Brazier ran only two rounds over three days at this year’s NCAA Outdoor Championships. But he also ran two 4x400m relay legs during that time. At NCAAs, he ran 1:45.07/45.75 on June 8, and 1:43.55/45.78 on June 10.

I looked to see how many men have run faster than Brazier’s 1:45.07 in rounds at the Olympics:

  • Since 1976, there have been only five instances where men have run faster than Brazier in the opening rounds. All of those men made the final and three medaled; two won gold.
  • Since 1984, the average auto-qualifying time needed to advance from opening heats to the semifinals is 1:46.62. The average auto-qualifier to advance from the semis to the final is 1:45.09. For comparison, Brazier’s 10 best 800m marks in 2016 average out to 1:46.28.
  • Between the semifinal and opening heats, only one man has run faster than 1:45.07 and NOT made the final (1996: Arthémon Hatungimana (BDI), 1:44.92 in semifinal).
If Brazier runs the way he did at NCAAs, he’ll have a good shot to qualify for the final. But how good could he be in the finals?

  • Since 1976, the only years where the Olympics were won by times faster than Brazier’s 1:43.55 were in races where the Olympic record and/or World record was lowered (1976 -1:43.50; 1984 -1:43.00; 1996 - 1:42.69; 2012 -1:40.91).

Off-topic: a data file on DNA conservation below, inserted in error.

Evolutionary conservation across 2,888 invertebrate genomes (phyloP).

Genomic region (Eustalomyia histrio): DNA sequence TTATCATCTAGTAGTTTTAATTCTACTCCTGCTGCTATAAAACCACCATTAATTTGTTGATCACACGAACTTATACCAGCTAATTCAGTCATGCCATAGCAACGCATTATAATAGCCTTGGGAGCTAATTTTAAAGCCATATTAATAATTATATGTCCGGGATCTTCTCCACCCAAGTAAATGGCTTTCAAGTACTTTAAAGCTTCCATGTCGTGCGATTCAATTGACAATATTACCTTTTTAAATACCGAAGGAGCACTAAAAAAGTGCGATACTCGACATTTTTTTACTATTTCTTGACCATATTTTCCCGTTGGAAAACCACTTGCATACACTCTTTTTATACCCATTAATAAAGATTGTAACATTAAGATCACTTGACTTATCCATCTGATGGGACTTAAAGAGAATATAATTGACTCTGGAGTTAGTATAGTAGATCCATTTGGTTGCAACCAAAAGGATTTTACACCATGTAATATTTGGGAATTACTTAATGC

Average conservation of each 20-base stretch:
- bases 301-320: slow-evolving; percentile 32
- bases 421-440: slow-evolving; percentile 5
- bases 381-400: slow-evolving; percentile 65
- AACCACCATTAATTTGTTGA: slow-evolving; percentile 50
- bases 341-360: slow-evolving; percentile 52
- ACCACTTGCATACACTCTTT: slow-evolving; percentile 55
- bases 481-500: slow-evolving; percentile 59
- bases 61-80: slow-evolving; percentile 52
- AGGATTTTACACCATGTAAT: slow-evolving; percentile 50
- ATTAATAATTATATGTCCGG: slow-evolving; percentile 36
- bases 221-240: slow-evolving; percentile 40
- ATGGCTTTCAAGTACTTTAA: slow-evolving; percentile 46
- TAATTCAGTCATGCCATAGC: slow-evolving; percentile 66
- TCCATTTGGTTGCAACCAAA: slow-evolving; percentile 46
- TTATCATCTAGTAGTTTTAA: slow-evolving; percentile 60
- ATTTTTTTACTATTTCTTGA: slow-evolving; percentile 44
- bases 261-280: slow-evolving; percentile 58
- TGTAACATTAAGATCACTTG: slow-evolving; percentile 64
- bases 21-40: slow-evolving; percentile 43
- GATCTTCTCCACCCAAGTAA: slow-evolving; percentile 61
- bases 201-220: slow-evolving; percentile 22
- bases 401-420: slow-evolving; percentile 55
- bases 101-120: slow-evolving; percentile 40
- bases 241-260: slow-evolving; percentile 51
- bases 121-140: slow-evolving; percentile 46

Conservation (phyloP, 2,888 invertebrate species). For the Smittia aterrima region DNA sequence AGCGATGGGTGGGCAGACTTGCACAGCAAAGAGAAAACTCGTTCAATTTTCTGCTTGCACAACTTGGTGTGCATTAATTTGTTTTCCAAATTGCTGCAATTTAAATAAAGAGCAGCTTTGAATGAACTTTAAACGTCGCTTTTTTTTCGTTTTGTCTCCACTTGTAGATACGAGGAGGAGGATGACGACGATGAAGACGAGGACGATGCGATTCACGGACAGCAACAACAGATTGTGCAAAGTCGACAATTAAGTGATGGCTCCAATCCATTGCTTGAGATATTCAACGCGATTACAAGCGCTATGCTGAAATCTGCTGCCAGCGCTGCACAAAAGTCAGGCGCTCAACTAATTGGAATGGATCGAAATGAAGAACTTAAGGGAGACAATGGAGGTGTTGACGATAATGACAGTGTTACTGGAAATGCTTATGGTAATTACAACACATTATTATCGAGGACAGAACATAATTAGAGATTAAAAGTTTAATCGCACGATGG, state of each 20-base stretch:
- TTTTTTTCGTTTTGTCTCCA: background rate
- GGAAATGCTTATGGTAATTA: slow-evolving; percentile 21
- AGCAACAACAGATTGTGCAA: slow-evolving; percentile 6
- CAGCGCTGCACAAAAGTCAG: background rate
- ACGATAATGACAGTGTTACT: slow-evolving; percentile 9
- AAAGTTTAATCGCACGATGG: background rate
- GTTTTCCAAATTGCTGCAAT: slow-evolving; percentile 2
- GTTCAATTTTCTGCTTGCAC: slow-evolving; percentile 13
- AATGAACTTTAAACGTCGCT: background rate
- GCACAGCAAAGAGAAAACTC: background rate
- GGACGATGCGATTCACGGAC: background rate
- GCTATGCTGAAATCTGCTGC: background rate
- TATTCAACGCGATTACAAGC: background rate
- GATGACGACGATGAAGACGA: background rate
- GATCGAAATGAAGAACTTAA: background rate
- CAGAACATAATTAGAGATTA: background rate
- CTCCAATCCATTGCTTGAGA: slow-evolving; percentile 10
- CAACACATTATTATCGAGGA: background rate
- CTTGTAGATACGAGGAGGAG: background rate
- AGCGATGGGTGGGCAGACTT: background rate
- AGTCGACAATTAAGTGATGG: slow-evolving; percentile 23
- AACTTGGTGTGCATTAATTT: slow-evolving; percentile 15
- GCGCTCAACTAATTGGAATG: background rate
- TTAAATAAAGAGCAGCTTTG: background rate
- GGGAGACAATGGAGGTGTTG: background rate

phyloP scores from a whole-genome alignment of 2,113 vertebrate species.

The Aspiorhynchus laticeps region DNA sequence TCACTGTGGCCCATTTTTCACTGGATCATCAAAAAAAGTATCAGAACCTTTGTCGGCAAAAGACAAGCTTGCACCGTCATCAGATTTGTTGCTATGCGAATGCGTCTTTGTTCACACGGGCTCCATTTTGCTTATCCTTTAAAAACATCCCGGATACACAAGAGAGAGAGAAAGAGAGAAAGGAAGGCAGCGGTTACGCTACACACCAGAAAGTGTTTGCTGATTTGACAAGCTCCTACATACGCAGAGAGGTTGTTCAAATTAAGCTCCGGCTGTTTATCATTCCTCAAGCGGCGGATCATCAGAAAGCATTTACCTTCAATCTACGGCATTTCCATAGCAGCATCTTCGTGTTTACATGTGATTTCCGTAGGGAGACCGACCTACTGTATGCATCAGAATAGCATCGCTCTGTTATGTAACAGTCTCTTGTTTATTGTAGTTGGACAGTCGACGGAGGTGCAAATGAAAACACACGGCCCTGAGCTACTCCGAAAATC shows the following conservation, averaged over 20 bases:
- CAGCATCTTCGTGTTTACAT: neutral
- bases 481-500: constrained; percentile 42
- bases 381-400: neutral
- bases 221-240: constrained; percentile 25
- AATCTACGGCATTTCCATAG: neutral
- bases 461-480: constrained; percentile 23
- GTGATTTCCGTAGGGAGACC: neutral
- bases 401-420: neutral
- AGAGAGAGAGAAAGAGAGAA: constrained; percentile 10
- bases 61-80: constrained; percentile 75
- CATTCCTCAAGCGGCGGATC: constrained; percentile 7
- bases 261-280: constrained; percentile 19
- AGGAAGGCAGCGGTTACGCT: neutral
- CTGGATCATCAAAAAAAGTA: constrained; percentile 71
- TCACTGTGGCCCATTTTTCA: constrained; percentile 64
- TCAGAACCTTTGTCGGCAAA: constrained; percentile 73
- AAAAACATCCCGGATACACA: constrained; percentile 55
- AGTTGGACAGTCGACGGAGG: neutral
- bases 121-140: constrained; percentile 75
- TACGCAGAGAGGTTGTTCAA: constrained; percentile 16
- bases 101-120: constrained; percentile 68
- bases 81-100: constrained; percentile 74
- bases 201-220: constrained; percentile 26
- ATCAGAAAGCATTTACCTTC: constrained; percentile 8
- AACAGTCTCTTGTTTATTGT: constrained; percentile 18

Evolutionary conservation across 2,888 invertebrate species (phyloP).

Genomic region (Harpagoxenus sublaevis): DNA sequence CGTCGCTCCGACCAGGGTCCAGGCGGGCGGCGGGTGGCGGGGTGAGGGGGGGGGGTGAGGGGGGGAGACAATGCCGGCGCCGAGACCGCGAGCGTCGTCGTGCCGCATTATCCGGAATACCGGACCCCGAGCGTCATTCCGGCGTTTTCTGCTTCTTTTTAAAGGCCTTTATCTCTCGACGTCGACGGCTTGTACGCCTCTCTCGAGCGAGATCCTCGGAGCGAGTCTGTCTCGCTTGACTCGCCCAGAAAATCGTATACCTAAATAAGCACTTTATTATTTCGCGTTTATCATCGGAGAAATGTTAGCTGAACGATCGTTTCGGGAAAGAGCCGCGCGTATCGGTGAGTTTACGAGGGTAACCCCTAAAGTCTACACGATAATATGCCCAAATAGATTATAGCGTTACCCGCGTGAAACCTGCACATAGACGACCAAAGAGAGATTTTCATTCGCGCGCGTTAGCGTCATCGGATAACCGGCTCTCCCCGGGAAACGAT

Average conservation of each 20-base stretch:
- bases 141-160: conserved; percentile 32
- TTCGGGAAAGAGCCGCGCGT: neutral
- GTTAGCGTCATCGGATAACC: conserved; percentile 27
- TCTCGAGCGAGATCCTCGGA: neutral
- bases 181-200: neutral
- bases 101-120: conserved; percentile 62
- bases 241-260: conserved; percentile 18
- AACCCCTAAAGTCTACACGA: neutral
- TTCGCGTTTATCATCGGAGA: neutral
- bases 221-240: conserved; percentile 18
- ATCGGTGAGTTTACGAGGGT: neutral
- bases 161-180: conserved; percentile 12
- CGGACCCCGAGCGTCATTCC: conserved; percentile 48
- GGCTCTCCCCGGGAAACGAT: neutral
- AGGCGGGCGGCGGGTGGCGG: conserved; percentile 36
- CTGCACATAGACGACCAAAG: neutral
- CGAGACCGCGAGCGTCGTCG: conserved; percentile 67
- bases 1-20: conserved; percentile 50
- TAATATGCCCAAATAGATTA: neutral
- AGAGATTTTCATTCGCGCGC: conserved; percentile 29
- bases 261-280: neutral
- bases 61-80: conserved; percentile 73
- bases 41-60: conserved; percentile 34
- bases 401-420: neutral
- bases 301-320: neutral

• Brazier’s time would have won all but four Olympic Games ever. His time would have missed medals in only 2012 (the fastest and deepest 800m race ever) and 1996 (the second-fastest and -deepest Olympic 800m final ever).
Brazier has the speed and the strength to compete with the best in the world through the rounds and the finals of not only the Olympic Trials, but also the Games.

3. Maximized media exposure once every four years

This major aspect of our sport is often overlooked. Track and field's audience peaks once every four years for the Trials and Games, and for some athletes, it may be their biggest opportunity to EVER be internationally recognized—even more so in Brazier’s case.